Oh, the best-laid plans can go awry.
For example, we had intended to venture south and east later this year, when the weather cooled, and the Gulf of Mexico hurricane season had subsided.
We have a lot of friends in the Golden Triangle, where we lived from 1984 until 1995. We had plans to haul our RV south to our former hometown to catch up with many of them.
Something happened down yonder. Right? Of course!
Hurricane Harvey came through. The storm crashed ashore first in the Corpus Christi-Rockport region along the Coastal Bend. Then the storm waded back into the Gulf, picked up some more steam and returned to the Triangle as Tropical Storm Harvey.
It dumped a lot of rain. It set a continental United States record at more than 50 inches.
Now I hear that the Texas Department of Transportation is going to embark on a monumental task. It must repair roads and highways damaged by the storm. According to the Texas Tribune:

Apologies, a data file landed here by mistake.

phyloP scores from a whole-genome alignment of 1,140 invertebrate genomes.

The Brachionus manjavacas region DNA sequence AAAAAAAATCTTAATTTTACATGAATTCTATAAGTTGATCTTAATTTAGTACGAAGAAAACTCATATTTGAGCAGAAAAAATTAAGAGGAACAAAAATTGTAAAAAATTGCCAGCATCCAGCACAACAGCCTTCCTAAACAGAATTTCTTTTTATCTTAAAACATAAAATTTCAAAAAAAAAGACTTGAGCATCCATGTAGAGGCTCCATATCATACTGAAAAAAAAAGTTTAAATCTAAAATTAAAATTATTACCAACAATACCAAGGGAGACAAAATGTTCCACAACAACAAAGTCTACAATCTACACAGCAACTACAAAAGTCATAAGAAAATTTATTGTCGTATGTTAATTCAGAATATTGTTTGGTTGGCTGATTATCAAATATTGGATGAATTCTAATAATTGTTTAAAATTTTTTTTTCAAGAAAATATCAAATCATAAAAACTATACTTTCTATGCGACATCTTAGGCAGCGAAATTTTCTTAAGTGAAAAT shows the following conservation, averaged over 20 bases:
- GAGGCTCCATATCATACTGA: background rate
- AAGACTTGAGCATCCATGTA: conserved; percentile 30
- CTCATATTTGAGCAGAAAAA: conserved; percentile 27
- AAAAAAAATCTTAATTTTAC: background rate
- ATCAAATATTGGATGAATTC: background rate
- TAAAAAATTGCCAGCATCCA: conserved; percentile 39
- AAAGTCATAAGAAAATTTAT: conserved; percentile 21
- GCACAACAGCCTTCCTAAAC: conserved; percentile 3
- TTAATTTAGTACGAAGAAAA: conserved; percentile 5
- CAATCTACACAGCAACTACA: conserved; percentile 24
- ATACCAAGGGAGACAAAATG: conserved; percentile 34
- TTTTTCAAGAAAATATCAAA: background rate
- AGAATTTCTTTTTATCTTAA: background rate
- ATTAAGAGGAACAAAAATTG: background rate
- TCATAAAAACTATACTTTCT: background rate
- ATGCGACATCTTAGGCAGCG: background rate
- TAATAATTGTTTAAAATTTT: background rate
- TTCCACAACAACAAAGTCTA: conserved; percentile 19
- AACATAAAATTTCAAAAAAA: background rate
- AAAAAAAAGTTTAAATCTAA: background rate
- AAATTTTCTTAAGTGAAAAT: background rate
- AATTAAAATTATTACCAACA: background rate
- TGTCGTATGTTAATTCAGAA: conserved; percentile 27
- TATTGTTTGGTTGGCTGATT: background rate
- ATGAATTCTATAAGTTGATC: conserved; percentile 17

Prolonged flooding can wash out bridges, knock down traffic signals and signs and cause asphalt to buckle. Last week, the federal government directed $25 million to the Texas Department of Transportation to help the agency begin repairing the region’s vast transportation system.
But that funding won’t last very long, said TxDOT Deputy Executive Director Marc Williams.
“The size and the duration of this storm is beyond anything we’ve ever experienced in this state,” he said.
When do we plan to return to the Golden Triangle? I don’t know. I can’t project when TxDOT will get all the highways fixed. I am not even aware at this moment whether any of the highways over which we might travel are affected.
We do want to get back. We want to see our friends. We intend to hug their necks and express gratitude and thanks that they’re all OK.
I am not one to trifle, though, with Mother Nature. Nor am I going to wish for TxDOT to speed up its infrastructure repair just to suit my wife and me. It’ll take time. We’ll be patient.